CHICAGO--The American Academy of Pediatric Dentistry Foundation has announced the launch of a pilot study, Teaching Early Awareness of Child Health.
The study's aim is to improve oral health in children. The study will investigate whether providing preventive oral health information to parents early in an infant's life increases the likelihood of initiating appropriate preventive dental care by age one, as recommended by the AAPD.
Establishing a dental home, which means that a child's oral health care is delivered in a comprehensive, accessible and family-centered setting by a licensed dentist, will be a key measure of success.
The prevalence of oral disease in American children is a serious health issue. Caries are five times more common than asthma, making it the single-most common chronic disease among children with more than 40 percent of children having decay by the time they reach kindergarten. Yet 90 percent of all caries are preventable.
Today, 80 percent of tooth decay is found in 25 percent of U.S. children, with racial and ethnic minorities and low-income families having the greatest risk. Children with oral disease suffer from problems eating, speaking and attending to learning, and are at a much greater risk for subsequent decay.
In fact, children who do not visit the dentist by age one have been shown to have dental costs that are 40 percent higher during their first five years than children who do.
"Establishing a dental home is key to ensuring the overall health of the child," said Dr. Joel Berg, DDS, MS, Professor and Lloyd and Kay Chapman Chair for Oral Health in the Department of Pediatric Dentistry at the University of Washington.
"Early oral care is as beneficial and cost effective as routine vaccinations in keeping children healthy. Because children are at the highest risk for caries between the ages of one and three, preventive care needs to begin before the child's first birthday," added Dr. Berg, a study investigator and immediate Past President of the AAPD Foundation.
All parents participating in the study will receive counseling on proper oral health care. The intervention group will receive a new parent kit containing oral health supplies for both parents and their children. A follow-up survey of study participants on their child's initiation of dental treatment will evaluate the effectiveness of the study. Additionally, healthcare providers will be surveyed on their impressions of the new parent kit's impact on caregiver behavior.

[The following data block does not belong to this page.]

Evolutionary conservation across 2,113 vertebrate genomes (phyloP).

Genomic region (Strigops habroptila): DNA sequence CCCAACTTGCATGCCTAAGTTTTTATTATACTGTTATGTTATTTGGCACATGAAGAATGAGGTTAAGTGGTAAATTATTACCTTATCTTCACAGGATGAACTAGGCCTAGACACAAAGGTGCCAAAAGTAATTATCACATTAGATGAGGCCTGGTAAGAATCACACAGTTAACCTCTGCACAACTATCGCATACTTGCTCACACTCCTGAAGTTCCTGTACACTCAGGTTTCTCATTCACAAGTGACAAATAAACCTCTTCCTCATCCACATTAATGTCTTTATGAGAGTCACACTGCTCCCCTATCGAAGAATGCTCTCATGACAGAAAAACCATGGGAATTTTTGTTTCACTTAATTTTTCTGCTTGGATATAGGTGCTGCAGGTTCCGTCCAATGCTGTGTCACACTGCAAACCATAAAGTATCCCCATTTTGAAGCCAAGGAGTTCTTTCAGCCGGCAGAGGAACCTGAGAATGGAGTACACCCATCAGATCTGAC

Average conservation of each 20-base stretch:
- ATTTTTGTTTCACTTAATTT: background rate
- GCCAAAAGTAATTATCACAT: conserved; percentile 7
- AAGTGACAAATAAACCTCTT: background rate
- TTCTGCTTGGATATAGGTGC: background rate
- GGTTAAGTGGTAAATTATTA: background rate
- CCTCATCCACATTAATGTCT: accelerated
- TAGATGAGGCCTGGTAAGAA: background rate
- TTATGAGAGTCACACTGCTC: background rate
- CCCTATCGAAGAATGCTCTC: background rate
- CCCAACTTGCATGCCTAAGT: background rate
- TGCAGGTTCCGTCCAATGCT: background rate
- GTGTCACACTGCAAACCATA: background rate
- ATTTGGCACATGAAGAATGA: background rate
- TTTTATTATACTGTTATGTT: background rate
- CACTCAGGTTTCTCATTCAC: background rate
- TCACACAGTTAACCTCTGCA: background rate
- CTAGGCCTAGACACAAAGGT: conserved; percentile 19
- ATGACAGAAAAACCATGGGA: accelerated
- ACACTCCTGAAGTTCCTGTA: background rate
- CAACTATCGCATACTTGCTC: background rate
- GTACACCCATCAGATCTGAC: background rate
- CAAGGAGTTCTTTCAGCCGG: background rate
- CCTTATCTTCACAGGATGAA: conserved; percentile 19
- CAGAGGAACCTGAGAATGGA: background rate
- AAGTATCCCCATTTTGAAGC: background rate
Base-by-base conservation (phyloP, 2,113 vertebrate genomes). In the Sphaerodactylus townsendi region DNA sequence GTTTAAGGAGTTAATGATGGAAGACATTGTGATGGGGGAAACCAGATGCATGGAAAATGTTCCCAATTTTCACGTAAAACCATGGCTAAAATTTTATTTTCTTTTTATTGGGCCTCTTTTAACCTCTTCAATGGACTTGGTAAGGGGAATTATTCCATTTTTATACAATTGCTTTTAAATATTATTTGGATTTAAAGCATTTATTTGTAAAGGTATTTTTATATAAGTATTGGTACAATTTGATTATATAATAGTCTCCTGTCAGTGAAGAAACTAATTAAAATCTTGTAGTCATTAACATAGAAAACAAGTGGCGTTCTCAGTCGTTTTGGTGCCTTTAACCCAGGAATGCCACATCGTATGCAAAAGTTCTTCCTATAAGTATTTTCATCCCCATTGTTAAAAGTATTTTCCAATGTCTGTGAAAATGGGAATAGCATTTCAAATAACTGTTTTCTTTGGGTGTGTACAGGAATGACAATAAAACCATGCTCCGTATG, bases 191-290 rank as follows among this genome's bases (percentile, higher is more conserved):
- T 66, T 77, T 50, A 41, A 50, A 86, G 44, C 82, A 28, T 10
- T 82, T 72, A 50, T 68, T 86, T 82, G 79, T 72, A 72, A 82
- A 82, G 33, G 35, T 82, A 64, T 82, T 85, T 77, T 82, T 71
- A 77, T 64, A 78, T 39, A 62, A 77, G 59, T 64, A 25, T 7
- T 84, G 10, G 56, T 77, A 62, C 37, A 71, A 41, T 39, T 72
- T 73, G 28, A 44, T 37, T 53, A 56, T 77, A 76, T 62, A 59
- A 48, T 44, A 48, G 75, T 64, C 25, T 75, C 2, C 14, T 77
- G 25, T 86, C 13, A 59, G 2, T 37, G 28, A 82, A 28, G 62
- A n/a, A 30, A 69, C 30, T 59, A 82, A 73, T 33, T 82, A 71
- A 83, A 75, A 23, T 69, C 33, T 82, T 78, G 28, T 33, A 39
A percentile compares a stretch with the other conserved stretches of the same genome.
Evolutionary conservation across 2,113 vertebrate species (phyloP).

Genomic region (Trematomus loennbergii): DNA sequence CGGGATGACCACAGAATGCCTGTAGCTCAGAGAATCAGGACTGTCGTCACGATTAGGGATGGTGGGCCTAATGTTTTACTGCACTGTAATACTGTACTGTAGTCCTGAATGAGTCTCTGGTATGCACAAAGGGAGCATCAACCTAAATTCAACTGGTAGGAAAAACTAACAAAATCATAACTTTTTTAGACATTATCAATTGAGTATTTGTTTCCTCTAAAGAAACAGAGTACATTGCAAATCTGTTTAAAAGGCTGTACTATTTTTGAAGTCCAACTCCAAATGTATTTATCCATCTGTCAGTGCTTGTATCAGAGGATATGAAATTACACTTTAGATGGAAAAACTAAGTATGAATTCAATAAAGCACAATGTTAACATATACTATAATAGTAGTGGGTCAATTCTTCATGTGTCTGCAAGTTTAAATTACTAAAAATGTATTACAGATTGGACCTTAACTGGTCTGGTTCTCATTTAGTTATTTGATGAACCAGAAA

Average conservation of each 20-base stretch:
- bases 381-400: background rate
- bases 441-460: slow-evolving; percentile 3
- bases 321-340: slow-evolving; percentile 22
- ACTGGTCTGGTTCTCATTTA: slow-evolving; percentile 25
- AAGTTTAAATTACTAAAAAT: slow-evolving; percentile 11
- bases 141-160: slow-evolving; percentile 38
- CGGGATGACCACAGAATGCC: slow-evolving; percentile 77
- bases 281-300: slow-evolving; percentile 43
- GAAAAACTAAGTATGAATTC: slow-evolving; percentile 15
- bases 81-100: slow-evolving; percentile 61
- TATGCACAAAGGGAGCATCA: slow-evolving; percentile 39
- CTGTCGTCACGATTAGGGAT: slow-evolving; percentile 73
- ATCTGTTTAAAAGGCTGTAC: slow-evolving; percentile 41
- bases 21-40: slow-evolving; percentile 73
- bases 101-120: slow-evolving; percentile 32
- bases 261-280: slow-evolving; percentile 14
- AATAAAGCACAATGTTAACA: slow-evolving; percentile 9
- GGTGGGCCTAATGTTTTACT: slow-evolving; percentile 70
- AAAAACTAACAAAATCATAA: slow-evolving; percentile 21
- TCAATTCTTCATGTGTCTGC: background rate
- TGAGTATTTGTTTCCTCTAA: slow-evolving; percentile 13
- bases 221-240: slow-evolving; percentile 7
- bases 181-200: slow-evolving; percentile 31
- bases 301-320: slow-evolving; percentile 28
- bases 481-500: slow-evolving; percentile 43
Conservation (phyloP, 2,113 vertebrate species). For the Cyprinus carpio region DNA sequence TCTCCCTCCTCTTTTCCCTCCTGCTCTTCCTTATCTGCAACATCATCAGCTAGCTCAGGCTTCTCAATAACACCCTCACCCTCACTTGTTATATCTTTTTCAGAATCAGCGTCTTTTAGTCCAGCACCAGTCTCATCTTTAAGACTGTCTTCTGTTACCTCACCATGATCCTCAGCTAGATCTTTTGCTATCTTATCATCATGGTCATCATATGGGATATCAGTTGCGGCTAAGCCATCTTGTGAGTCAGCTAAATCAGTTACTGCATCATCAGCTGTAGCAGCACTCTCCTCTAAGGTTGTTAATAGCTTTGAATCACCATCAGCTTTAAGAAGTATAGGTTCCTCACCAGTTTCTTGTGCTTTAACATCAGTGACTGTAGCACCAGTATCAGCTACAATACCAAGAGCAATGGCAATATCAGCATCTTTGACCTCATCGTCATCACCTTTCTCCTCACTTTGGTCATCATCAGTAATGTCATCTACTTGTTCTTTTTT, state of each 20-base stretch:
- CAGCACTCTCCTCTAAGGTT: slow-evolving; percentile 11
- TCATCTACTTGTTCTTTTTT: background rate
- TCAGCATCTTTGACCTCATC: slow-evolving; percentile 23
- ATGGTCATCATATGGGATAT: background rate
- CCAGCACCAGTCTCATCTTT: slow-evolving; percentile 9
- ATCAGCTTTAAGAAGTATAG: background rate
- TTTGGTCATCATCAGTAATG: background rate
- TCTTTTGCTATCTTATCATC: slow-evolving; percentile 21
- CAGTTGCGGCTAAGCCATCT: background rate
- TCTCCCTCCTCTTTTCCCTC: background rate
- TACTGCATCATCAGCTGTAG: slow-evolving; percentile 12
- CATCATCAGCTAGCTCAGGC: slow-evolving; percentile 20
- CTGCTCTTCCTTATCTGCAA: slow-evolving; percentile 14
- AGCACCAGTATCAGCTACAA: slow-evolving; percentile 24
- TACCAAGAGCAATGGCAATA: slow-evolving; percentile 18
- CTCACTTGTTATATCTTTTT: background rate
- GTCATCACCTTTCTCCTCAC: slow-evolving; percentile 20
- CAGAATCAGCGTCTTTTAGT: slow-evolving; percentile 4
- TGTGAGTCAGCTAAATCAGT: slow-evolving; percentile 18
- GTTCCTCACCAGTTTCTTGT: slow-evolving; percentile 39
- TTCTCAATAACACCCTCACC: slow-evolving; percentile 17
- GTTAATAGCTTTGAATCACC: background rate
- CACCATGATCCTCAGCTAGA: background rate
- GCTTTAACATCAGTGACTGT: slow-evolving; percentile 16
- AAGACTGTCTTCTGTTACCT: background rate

New parent kit deployment is being studied at four hospitals across America:
* Columbia University Medical Center (distributed by pediatricians at well-baby visit)
* University of Washington Medical Center (distributed by pediatricians at well-baby visit)
* University of Tennessee/Crittenden Memorial Hospital (to new mothers before discharge)
* Ohio State University Children's Hospital (during prenatal counseling)
Results from the TEACH pilot study are expected in early 2008, and will be presented at the May 2008 AAPD Annual Session in Washington, D.C.
"We hope that providing this education on early preventive dental care will lead to a decline in both tooth decay and costs associated with the disease," said Dr. Berg.
The new parent kit is generously underwritten by Henry Schein, Inc., a leading global supplier of dental products.
For more information on the AAPD Foundation or the AAPD, visit www.aapd.org.